A New York City public school encouraged students as young as 10 years old to keep a list of all the "microaggressions" they witnessed, both at school and in their own families, according to materials from the school’s curriculum reviewed by the Washington Free Beacon. The same students were also asked to list their gender identity—"cisgender," "nonbinary," or "trans"—as well as their sexual orientation on a graded worksheet.
The sixth-grade humanities curriculum from Lower Manhattan Community Middle School, where just 31 percent of students are white, required students to read Tiffany Jewell’s This Book Is Anti-Racist, one of only five books assigned for the 2021-2022 year. The book contains 20 lessons on "how to wake up, take action, and do the work"—including the work of confronting the police, which Jewell suggests white students can do without ending up "in jail or harmed."
"If you are a Black, Brown, or Indigenous Person of the Global Majority, you will need to decide how each outcome could end for you," Jewell writes in a chapter called "Choosing My Path." "White people, this is not something you need to do because you are at the center of the system."
The book also asks students to surveil their friends and family for racist behavior. "Grab your notebook," one "activity" instructs readers. "Look and listen for the microaggressions around you. Write them down and note your observations." Another activity asks students how "folx" in their families "resisted" or "contributed to racism," defined as the "systemic misuse and abuse of power by institutions."
The curriculum, which went into effect August 2021, came as parents across New York City were mobilizing against critical race theory in public schools—and as education officials across the country were denying that there was any such thing.
"Critical race theory is not taught in elementary schools," Randi Weingarten, the president of the American Federation of Teachers, asserted in July 2021. Parents "are bullying teachers and trying to stop us from teaching students accurate history."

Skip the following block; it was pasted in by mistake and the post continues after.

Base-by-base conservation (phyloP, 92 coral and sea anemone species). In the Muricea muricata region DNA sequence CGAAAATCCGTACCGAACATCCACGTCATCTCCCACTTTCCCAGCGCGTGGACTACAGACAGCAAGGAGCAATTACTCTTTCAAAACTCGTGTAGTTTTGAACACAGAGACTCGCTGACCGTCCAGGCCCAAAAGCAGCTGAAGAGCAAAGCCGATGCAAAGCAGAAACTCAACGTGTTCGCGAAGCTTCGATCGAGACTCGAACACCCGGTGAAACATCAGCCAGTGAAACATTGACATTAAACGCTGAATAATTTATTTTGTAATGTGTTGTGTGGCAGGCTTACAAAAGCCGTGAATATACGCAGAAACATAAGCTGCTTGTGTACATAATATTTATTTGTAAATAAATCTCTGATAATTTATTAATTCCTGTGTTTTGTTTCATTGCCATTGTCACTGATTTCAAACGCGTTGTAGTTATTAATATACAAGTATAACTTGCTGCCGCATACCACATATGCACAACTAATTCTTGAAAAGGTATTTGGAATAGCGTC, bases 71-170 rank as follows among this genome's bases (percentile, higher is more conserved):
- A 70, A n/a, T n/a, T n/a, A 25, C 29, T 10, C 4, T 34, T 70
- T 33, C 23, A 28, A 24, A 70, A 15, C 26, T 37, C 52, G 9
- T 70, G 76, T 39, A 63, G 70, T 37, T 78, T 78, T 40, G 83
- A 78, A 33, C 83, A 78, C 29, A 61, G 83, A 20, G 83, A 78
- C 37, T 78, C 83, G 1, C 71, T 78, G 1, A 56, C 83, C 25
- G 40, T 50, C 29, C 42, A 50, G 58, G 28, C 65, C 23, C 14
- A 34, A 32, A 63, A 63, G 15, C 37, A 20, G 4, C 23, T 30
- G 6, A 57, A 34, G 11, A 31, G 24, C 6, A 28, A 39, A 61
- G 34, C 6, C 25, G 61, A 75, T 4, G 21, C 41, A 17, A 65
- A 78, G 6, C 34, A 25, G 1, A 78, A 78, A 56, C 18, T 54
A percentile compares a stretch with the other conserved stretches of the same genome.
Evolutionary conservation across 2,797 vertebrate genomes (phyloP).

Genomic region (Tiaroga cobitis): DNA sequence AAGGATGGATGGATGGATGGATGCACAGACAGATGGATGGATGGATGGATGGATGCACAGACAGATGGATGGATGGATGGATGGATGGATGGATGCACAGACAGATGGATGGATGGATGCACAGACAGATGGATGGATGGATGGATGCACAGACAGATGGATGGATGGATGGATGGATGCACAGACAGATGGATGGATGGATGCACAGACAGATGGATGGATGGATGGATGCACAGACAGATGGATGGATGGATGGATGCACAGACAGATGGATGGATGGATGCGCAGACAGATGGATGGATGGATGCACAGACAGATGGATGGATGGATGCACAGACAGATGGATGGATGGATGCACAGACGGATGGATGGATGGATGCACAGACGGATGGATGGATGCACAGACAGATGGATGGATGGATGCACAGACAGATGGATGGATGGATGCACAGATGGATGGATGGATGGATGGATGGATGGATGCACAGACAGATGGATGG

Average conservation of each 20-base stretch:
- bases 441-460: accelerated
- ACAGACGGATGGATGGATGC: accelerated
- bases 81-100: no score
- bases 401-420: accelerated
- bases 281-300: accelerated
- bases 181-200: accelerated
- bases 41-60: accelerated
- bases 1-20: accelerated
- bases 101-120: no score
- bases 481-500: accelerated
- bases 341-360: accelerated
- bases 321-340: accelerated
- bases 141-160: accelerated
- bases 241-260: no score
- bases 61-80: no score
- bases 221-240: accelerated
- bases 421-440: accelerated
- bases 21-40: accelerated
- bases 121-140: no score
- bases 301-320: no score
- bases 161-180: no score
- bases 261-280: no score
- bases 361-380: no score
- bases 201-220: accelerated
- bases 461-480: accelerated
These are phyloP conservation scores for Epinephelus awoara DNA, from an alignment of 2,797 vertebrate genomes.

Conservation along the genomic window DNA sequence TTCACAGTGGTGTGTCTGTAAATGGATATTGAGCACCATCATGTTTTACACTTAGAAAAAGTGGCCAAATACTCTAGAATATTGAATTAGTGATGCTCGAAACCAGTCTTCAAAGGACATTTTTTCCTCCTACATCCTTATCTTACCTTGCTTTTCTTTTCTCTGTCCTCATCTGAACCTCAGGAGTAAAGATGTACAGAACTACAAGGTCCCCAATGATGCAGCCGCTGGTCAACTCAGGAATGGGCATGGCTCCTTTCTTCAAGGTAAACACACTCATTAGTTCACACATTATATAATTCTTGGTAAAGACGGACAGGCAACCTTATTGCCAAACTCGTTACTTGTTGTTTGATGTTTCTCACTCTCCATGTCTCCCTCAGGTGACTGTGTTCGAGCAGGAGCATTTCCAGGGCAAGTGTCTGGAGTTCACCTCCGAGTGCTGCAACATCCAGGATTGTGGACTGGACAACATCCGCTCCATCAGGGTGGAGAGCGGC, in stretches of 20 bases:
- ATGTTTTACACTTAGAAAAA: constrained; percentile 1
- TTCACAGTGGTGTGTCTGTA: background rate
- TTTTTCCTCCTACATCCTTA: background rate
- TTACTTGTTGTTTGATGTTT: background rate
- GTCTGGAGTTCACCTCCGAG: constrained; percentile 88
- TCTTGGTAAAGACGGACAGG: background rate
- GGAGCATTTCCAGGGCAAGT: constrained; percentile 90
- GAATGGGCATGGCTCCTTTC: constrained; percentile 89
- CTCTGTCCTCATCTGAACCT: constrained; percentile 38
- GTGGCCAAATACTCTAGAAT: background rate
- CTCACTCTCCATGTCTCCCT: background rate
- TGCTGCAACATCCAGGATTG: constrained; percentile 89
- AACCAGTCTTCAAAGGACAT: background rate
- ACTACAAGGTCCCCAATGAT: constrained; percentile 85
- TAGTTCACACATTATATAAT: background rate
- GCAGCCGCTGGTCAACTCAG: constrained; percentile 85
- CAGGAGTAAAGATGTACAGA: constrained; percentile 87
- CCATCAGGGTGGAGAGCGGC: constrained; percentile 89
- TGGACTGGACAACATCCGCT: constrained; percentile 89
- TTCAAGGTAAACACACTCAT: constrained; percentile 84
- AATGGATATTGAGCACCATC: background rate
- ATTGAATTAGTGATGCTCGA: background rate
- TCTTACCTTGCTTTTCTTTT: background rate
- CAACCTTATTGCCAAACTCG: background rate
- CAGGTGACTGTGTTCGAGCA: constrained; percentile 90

One month earlier, New York Regents chancellor Lester Young stated that critical race theory "is not our theory of action" and assured parents that "we are not preparing young people to be activists."
Jewell’s book belies that assurance. "We will work together, in solidarity, to disrupt racism and become anti-racist accomplices," the preface reads. "There are many moments to pause in this book so you can check in with yourself and grow into your activism."
The curriculum could spell legal trouble for the school, which is already under investigation for separating seventh and eight-graders into racial affinity groups. That practice prompted a civil rights complaint in December from the watchdog group Parents Defending Education; on July 13, the Department of Education announced it would investigate the middle school over the complaint.
"It’s astonishing that administrators at Lower Manhattan Community seem determined to create a racially hostile educational environment on top of the civil rights investigation that was just opened," said Nicole Neily, the president of Parents Defending Education. "Parents who were once proud of the school’s academic performance compared to other New York City public schools are now concerned—justifiably so—about the school’s increasing fixation on race."
Those concerns come amid steep enrollment declines—and budget cuts—in New York City’s public schools. With enrollment down 8 percent since 2020, schools have lost $215 million in funding this year alone, forcing widespread layoffs and larger class sizes.